Buying The Dollar
The dollar index is holding in a 4-day sideways channel, at a price point that has been pivotal during most of 2011 trade. It has been noted, and is well worth while repeating, that as equity markets hit yearly highs, at the same time the Treasury notes hit yearly lows while interest rates continue to move higher, that the dollar index has not capitulated, and is still 10% off the equivalent lows when compared to correlated global markets.
The signal coming from dollar index trade confirms that whenever global equity markets fail to hold support, which history tells us they will, the dollar will likely be heavily bought. Be it by default, design, or manipulation, there are obviously good reasons why the global central banking community has not allowed the Federal Reserve to completely crush US dollar values in the near-term.
In general, history tells, there will be a bout of US dollar buying, that is in-line with the previous four months of trade. Over the last four months there have been long move from the current price point at 78.50 that subsequently moved to test 82.50 on the dollar index. If that move follows through again, it would equate to an average 400 pips of movement for the dollar against most of major currencies.
The next move of dollar buying has nothing to do with US economic outlooks, moreover it will be global markets realigning fair value, and rebuilding the historical inverse Safety/Risk correlations that have been tested since October 2010.
Long Equity Squeeze Still Unable To Form
Global equity trade saw very little movement of note on Wednesday, outside of the regular slow and steady buying of support whenever a Permanente Open Market Operation from the Federal Reserve is undertaken. The POMO auctions buy back Treasury notes and leave the Primary Dealers little choice but to buy risk, and as a result, to buy stocks. There have been very few POMO days that have not closed the S&P 500 in the green, albeit that over the last nine months the Federal Bank of New York, and the high frequency trading algorithms, have made up the bulk of the volume on any given day.
A gap higher in overnight Asian equity trade was really all that equity market participants were able to react to, following the regular pattern of trade that has most price action unfolding in the futures market. The Japanese Nikkei moved up and through 10750, a resistance breakout point that now draws in a potential test of 11000. The Nikkei is a long way from generating any kind of new signal now that the upside target of 10820 has been hit.
European markets are holding their bullish undertone, and have allowed the German DAX to test upside resistance at 7440, which could be a pivotal swing point to gauge price reactions and follow through. The current long signal on the Dax has hit its target at 7410, with no new signal close to being generated.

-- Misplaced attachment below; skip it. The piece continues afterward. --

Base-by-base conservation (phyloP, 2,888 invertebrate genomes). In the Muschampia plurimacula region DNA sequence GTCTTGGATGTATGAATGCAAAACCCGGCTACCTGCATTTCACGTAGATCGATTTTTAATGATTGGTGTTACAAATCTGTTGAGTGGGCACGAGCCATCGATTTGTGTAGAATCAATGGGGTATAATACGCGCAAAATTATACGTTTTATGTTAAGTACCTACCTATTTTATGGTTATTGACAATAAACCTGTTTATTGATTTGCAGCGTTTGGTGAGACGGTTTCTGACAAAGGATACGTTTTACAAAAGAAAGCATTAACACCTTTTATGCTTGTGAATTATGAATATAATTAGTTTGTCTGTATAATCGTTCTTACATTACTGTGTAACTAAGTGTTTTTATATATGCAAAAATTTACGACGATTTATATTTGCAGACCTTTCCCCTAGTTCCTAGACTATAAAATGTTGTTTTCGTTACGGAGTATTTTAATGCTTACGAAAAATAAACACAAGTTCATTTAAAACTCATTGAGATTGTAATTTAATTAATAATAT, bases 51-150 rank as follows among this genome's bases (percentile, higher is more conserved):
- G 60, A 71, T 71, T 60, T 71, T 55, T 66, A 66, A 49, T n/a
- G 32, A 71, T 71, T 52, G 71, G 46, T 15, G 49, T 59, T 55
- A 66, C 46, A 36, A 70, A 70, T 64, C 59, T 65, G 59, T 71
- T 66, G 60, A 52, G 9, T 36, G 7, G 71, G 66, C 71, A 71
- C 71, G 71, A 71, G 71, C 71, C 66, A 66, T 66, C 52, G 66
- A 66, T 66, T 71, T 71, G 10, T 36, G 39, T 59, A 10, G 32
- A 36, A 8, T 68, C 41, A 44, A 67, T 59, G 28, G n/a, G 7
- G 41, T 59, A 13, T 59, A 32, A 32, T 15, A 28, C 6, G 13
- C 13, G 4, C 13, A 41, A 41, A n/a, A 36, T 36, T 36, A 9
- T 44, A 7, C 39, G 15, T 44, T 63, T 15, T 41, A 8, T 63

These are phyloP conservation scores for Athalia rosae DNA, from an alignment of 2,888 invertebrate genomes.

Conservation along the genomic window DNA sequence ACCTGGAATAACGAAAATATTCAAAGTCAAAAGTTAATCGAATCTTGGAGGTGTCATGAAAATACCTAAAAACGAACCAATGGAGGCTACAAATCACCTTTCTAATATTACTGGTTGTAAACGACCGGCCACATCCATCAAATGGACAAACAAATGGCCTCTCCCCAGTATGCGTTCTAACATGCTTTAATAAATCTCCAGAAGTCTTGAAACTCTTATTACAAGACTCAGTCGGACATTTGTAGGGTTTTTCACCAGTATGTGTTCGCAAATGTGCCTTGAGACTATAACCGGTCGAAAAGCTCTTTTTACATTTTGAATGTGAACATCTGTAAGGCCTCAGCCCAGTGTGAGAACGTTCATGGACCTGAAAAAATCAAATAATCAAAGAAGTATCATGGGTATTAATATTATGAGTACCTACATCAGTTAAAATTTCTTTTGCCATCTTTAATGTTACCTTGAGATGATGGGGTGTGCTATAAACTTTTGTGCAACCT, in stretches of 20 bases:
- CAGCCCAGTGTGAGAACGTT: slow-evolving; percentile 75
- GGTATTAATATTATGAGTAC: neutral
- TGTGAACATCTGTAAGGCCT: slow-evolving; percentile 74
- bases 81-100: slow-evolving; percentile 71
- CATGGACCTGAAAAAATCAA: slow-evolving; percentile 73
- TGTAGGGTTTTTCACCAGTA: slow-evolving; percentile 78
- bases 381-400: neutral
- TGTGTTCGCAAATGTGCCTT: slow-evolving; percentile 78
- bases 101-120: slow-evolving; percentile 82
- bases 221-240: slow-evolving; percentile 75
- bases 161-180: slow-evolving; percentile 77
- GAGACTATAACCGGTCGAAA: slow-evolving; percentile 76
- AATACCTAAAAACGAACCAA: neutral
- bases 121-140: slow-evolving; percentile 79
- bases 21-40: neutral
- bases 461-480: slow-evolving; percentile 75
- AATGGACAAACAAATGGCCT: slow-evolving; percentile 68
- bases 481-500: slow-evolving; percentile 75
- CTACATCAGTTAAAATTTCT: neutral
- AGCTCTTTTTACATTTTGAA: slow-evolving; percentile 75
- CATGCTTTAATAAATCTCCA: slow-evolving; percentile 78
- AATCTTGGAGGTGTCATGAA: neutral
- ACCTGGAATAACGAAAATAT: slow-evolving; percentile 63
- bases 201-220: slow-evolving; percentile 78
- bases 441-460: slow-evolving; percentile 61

S&P futures found the energy to gap higher in overnight trade, in-line with Asian equity markets that made an initial long move. The test of 1335 will now be pivotal in regard to where the S&P can finish February trade. The short signal from 1320 did not trigger on Tuesday, and instead led to the formation of an intraday long move that went from 1328 to 1332 in quick time.
In general, traders are witnessing a sideways slog at yearly highs, with most equity markets containing 24 hours of price action in one or two 1-hour chart time frames. Those not already long may be wise to buy the next test of support, rather than purchasing an already extended market.
Profitable long equity positions that have been aided by positive earnings season headlines will soon start to be banked or profit-protected. The warning stays in place that the next high-volume move that fails to hold support on the S&P 500 could trigger a near-term long squeeze. Signals will follow, on whatever the market chooses to offer.
Snoozeville Commodity Trade
Global commodity markets held sideways in trade on Tuesday and Wednesday, with gold and silver holding the higher ground, at the same time that West Texas Intermediate oil trade held support. There are no new signals of note, and very little in the way of potential on an intraday basis at this point in time. Inflationary pressure in the global commodity market, which is being generated in part by the manipulation of the US dollar, has led to bursts of energy that tend to be contained in a very small time trading frames.
As discussed in the previous client note, commodity markets have moved outside of their historical role that hedge future commitments for delivery of goods and material, and have moved instead towards hard and soft commodities becoming as much of an investment asset class, as they are a necessity to skid the wheels of global trade.
In general, traders will be well advised to sit and watch this week's commodity trade unfold, rather than try to pick tops and bottoms in a market that is signaling that fair value has been found.